Have you ever listened to two wine enthusiasts talk about their favorite wines? If so, there was probably some wine terminology being thrown around that would go over most peoples’ heads. Wine can be, for some, an intimidating item to order as its flavors and textures can be quite complex, and if you’re a patron in a wine bar and you aren’t sure what questions to ask or how to find the words to describe wine you enjoy, then you might not feel very comfortable ordering a glass in a hip wine bar.
Wine tasting can be complex, but your wine tasting vocabulary doesn’t have to be. We’ve compiled a list of wine terminology that anyone can memorize and take out into the world. Let this be your basic wine guide to finding out what exactly you’re tasting when you sample a new wine, and the best questions to ask your server to assist them in pairing you with the best selection for your particular palate.
One of the greatest misused wine tasting terms is the distinction between wine that is dry and wine that is tannic. Wine that is high in tannins, or wine that is tannic, gives your mouth a feeling of being dried out, which is why the sensation is often mistaken for dry. In actuality, a dry wine simply means the absence of sugar, and therefore not sweet.
What makes a wine dry? During wine production, the juice from the grape is converted into alcohol, and during fermentation the yeast will eat the sugar in the juice. If the winemaker intends for the wine to be a touch sweet, they will stop the fermentation process before the yeast eats all the sugar. If the wine is intended to be dry, the winemaker allows all the sugar to be eaten up until no residual sugar is left over. In simple terms, the less sugar leftover from fermentation, the drier the resulting wine will be. If you taste a wine that isn’t sweet, it’s likely the wine was fermented to completion.
Many red wines are described by the level of tannins present. Again, many wine drinkers taste tannins and mistake them for dryness, since tannins leave your mouth feeling dried out. However, tannins actually come from a compound called polyphenols, which live in the grape’s skin, seeds, and stems. The way tannins become part of a wine’s profile is when the winemaker chooses to leave the skin, stems, and seeds in the wine juice during fermentation. The longer the polyphenol compound soaks in the grape juice, the higher the level of tannins that will be present in the final product, and the drier the wine will taste.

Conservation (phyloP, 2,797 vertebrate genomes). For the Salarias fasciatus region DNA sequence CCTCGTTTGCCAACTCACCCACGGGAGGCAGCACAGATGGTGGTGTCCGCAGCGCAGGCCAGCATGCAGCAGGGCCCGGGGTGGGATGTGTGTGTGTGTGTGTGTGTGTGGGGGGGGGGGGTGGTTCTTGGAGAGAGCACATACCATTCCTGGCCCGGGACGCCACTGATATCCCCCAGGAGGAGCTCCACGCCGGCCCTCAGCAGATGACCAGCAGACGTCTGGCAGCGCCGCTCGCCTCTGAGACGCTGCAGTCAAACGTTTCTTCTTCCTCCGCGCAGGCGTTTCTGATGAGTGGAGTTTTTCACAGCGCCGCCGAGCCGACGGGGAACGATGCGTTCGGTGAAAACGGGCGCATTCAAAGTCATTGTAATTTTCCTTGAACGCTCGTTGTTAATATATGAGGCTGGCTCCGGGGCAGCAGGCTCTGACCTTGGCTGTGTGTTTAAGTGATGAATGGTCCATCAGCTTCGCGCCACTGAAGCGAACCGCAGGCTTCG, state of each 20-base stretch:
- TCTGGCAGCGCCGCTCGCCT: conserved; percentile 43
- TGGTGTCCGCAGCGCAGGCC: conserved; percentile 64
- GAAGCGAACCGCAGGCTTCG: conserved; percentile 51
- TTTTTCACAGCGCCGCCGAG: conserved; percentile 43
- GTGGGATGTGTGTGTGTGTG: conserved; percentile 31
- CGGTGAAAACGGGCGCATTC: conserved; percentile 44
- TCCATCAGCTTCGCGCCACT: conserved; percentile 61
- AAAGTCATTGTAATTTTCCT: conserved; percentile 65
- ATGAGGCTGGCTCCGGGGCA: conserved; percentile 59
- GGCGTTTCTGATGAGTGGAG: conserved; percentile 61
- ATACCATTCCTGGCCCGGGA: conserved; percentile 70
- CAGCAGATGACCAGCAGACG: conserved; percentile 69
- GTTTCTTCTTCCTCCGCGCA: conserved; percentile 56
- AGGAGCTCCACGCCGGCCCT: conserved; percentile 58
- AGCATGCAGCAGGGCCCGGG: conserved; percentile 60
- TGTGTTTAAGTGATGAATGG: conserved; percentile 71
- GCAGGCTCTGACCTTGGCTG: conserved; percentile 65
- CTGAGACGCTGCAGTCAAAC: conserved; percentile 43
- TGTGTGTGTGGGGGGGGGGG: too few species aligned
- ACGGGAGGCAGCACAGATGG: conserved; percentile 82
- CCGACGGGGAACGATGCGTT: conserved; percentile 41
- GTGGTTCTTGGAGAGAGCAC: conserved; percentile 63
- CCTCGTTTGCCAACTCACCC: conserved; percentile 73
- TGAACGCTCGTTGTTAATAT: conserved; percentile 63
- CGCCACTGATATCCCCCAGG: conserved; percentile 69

Tannins and sugar in wine are often blamed for the resulting headaches felt by the wine drinker. Some customers are sensitive to sugar and should avoid high acid or high sugar wines, and others might be sensitive to tannins. If you’re not sure about your tolerance for tannins, a great test would be to try a nice cup of black tea where there is a presence of tannins. A good experiment is to over-steep the tea in the water, enjoy your tea and see if you get a headache. Most important, however, is to always remember to drink plenty of water with your wine. Alcohol dehydrates your body and drinking lots of water is the best way to replenish your body and avoid those unpleasant headaches.
Sweet wines, you may have already figured, are wines that do have sugar remaining from the fermentation process. At least, that is one method to making a sweet wine. Grapes have natural sugar, and when the ABV of the wine is above 16-17%, the fermentation naturally stops before all the sugar can be eaten away, so it’s not always to the winemaker’s discretion. Sweetness can also be added to the juice by fortifying the wine with distilled spirits, such as sherry, port, or vermouth. The level of sugar in a particular wine is important to balance a grape that is high in acid.
There are many opinions about wines that are labeled as fruit forward or fruit driven. Often fruity wines are dismissed as overly sweet, cheap, out of balance, or just plain unexciting. In reality, a fruit forward wine has more to do with the amount of fruity aromas emanating from the glass and less to do with its level of sweetness. All wines have a certain amount of fruit concentration, but a fruit driven wine is packed with flavors and aromas of strawberries or blackberries and make for a jammy texture, and can actually be used to nicely balance out high levels of alcohol or tannin.
Acidity in wine can cause that mouth puckering sensation that wine lovers aren’t always a huge fan of, and residual sugar in wine is not only pleasing on the palate but can also smooth out the texture of an acidic wine and add amazing aromas.
When wine drinkers describe a wine as crisp, they’re likely referring to the level of acid present. Acidity is an important feature to wine as it balances the overripe or sweet flavors on the palate. Too much acidity and the wine will taste bitter, and not enough acid and the wine will taste dull. Generally white wines tend to be more prominently acidic as the acid works with the sugar to keep the flavors from becoming too rich. For red wines that are dry and low in tannins, acid brings the flavors to life. In the next section we’ll talk about how acid, fruit, sugar, and tannins must work together in order to develop a delicious wine profile.
Wine Examples to Match Described Profiles
As mentioned previously, high acid combined with residual sugar results in a wine that will be perceived as dry when drinking. When it comes to making wine that brings out the best flavors in the grape, the winemaker must know how to balance the sugar, the acid, and the tannins in order to create the appropriate texture and finish.
Because of all the complexities that go into growing and harvesting grapes, it’s important to know what you’re looking for in a varietal. The next time you're out at your favorite wine bar, try using these terms when describing your favorite wine and see what type of wine is matched for you.